September 04, 2013
"test of time" 4 of 30 - soot, chalk & Ansel Adams, 1963
photo by Donald Kinney
Okay, tomorrow I'll tell you all about how I coerced the great Ansel Adams to take a look at my photos--twice--for free--back in 1964, but this is one of the photos I showed him on my first visit. He didn't like it.
Yep, the way I had printed this image did not meet with his approval. "Soot and chalk"; he exclaimed! "I see Zone-0, Zone-5, and Zone-9, but where are all the OTHER tones that should be in this image?" Then he showed me a simple little trick of illuminating the the print with a strong light through the back. And there they were--invisible when viewed normally--all of the subtle mid-tones I had "murdered" by using a high-contrast printing paper. Oh, I guess I was going for a "graphic look", but way too stark for Ansel's design sensibilities.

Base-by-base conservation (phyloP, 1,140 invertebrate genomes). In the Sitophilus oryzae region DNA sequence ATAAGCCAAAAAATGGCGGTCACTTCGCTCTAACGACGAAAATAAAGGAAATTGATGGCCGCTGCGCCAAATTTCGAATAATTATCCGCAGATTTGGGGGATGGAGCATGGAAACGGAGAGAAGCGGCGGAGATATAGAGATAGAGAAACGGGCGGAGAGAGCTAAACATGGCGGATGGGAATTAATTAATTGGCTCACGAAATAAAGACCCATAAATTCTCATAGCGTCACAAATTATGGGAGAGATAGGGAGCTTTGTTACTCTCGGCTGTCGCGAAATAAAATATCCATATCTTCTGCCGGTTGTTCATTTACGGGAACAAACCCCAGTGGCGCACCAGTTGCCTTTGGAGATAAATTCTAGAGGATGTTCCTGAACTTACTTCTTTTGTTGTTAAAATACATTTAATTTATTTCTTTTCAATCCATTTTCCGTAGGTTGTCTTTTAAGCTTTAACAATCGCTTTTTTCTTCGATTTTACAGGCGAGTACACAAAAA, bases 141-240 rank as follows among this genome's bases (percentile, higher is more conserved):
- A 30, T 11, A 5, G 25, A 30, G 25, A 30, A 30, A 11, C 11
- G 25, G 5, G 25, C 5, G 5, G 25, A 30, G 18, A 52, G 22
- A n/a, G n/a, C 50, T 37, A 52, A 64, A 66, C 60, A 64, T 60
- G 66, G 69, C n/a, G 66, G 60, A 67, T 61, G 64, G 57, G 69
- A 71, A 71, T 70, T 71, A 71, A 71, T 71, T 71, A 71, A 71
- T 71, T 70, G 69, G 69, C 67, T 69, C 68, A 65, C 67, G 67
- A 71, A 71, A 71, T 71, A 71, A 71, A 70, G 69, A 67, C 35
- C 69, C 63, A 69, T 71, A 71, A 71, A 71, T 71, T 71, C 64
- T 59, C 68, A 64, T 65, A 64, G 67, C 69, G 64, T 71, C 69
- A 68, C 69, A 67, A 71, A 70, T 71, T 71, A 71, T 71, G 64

Not that I hadn't heard of Ansel Adams' "Zone System", but until then I really hadn't understood or used it. It is the key to a full range of tones. Detail in the shadows and high values with texture.
Now, the Zone System is a bit more complicated than this and the technique mainly applies to black and white film, but the photographer bases the exposure on the dark values of the scene, and then adjusts development time based on where the photographer plans for the high values to fall. Basically, a shortened development time will produce a soft image, whereas a lengthened development time will boost contrast. Everything is planned.
When Adams most generously granted me a second review a few months later I had buckled down and was using his Zone System. The improvements in my work were major. What a kind man... More tomorrow.
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